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One-Punch Man Vol. 8 Review

The most unheroic hero in the land continues in this week’s release of One-Punch Man. He basically just saved the planet, so how can the creators top that? Is it good?

One-Punch Man Vol 8 (Viz Media)

So what’s it about? The official Viz summary reads:

Class-S hero King is known as the strongest man on earth. Even monsters fear him. But when a mysterious organization sends an assassin after him, the shocking truth about King is revealed!

Why does this book matter?

This manga is written for the teen crowd, but as a 32 year old I can attest the humor isn’t too childish, the action is right up there with great manga, and the premise is solid. Basically this book is about honor and not being a braggart. In this world superheroes love their cred and pride themselves in their superhero ranking. Then there’s the protagonist known as One-Punch Man, who couldn’t care less. People see his uncaring as a sign he’s a true master, but he honestly doesn’t care. Wielding the power to punch anything and destroy it, he’s simultaneously one of the strongest and most modest superheroes in existence.

Fine, you have my attention. What’s good about it?


This gets old fast.
This volume breaks down to four stories with some additional extras in the back and three of these stories uses Genos quite heavily. Genos is One-Punch Man’s sidekick who’s attempting to learn from him, but after reading this volume you’d think Genos was the real hero. In the first story we learn King–the most powerful hero–is a fraud who likes video games and Genos ends up battling a major threat in his stead. In the second, One-Punch Man attempts to find a cat for a little girl and Genos ends up taking on a monster cat. In the third, Genos and One-Punch Man help a teacher’s school. Thankfully Genos is a robotic hero and his power ups and fighting skills are quite something to marvel at.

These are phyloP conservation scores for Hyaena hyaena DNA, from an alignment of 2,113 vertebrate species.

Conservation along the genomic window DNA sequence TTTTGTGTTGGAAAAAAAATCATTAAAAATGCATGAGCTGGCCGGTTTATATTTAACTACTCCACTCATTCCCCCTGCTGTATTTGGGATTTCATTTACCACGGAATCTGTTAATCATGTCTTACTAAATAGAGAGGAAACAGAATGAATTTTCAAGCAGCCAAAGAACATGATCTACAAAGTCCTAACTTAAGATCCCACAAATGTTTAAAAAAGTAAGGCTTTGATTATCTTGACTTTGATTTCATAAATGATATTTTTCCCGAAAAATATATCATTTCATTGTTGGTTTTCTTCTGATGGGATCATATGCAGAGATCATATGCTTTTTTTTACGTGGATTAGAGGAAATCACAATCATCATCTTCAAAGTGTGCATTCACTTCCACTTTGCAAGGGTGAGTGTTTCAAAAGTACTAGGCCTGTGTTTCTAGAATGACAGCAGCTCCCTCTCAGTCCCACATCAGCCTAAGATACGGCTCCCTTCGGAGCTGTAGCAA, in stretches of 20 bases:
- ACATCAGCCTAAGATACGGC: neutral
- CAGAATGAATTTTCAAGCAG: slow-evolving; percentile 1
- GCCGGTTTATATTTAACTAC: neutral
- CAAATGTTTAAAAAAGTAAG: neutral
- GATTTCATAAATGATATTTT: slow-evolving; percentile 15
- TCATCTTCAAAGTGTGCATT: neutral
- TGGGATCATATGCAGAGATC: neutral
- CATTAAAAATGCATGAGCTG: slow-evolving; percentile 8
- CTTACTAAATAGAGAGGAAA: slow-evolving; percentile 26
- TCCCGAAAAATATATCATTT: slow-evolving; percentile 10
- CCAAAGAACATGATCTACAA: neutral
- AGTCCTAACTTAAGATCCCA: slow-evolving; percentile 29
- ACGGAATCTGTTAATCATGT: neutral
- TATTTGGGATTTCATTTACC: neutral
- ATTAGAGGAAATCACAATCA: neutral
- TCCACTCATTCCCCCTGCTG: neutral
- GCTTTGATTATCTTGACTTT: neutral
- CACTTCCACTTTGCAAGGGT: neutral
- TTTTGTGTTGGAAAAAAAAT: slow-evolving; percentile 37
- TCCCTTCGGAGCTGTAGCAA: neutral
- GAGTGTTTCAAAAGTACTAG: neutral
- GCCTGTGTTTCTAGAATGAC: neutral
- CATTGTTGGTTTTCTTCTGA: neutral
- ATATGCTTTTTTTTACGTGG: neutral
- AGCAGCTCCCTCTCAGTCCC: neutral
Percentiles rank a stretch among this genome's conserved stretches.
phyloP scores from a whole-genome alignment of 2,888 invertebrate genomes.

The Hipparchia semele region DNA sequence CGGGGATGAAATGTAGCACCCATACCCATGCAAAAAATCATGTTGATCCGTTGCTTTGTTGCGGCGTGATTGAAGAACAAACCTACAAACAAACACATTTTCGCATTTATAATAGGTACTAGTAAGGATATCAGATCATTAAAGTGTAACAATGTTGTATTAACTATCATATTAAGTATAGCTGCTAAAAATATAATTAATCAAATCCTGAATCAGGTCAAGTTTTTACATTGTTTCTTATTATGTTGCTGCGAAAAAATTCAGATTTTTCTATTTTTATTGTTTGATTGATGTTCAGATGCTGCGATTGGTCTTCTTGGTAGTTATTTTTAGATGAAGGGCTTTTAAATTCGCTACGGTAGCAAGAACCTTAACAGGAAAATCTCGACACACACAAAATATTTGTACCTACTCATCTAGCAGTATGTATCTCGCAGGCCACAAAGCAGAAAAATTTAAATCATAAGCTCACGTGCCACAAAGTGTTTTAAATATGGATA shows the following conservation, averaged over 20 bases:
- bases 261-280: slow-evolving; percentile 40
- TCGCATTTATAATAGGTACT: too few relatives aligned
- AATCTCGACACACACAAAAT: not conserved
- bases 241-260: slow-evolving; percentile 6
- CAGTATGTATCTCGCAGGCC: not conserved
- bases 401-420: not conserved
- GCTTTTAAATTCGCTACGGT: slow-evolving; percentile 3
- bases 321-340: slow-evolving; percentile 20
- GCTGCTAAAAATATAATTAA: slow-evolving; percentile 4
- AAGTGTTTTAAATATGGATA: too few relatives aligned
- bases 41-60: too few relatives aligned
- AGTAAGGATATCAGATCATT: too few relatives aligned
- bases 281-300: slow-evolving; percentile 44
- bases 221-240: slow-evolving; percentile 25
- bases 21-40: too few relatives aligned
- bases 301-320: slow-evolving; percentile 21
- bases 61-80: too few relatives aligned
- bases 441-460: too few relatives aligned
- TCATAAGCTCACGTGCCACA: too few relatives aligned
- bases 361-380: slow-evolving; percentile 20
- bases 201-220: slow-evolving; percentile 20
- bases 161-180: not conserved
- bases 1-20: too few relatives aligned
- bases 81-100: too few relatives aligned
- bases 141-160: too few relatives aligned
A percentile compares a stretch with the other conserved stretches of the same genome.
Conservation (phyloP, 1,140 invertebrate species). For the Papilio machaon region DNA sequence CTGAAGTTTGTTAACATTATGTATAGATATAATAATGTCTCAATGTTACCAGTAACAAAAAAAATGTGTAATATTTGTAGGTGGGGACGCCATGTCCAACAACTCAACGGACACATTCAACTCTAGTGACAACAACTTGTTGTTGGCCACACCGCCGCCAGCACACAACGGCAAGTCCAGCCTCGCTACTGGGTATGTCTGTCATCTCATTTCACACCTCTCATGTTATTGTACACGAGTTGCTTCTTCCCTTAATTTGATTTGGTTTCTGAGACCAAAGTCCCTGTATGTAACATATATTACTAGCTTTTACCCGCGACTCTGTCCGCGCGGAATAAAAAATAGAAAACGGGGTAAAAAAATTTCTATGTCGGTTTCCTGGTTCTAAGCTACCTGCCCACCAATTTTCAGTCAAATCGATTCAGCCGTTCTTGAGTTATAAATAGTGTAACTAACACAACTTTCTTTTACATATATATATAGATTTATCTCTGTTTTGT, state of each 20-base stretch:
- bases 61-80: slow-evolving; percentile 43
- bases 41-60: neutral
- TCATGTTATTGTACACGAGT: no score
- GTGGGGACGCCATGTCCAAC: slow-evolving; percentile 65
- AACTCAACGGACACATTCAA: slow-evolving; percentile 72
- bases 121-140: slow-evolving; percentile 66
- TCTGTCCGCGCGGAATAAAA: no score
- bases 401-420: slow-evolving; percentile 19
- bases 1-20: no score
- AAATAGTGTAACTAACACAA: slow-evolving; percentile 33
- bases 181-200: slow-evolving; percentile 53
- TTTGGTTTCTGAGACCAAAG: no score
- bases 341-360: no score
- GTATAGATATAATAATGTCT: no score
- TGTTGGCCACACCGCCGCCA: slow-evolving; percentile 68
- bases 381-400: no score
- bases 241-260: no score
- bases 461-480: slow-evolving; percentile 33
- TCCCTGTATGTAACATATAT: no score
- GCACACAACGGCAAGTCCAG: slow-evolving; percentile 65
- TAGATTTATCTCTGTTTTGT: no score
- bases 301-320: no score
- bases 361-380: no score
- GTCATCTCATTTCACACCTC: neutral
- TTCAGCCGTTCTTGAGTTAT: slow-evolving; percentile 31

A common thread runs through all of these stories: the humor. The King story plays up the fear these heroes have and the addiction to being popular. One-Punch Man however, couldn’t care about his secret and ends up playing video games for much of the story. In the second we delve into the world of villains and it’s clear this is setting something up for a future volume. In the third, Genos and One-Punch Man hilariously focus on the food they’ll be paid in to protect the school.

As always the art is detailed and captures the superhero world well. The monster cat in particular is quite inventive, but scattered throughout there are plenty of super closeups and dramatic layouts to ogle.

It can’t be perfect can it?

The King story does drag on much too long which might be in part because too much time is spent watching this fearful wimp worry. Just when you think the story will kick into gear we get more of his groveling and fear which isn’t pleasant to read for too long. The creators make their point early, but linger too long on this story element.

Since there isn’t one long story, this volume feels a bit more like an anthology. Its strength has been developing One-Punch Man and getting him closer to the top of the hero heap. Instead, more time is spent on side adventures, which makes this volume feel less important.


The clever character names are a riot.

Is It Good?

This is a good volume, but not entirely a necessary one. The art is fantastic as always and there’s plenty of humor that works so in that regard this is a can’t miss volume, just don’t expect fireworks.

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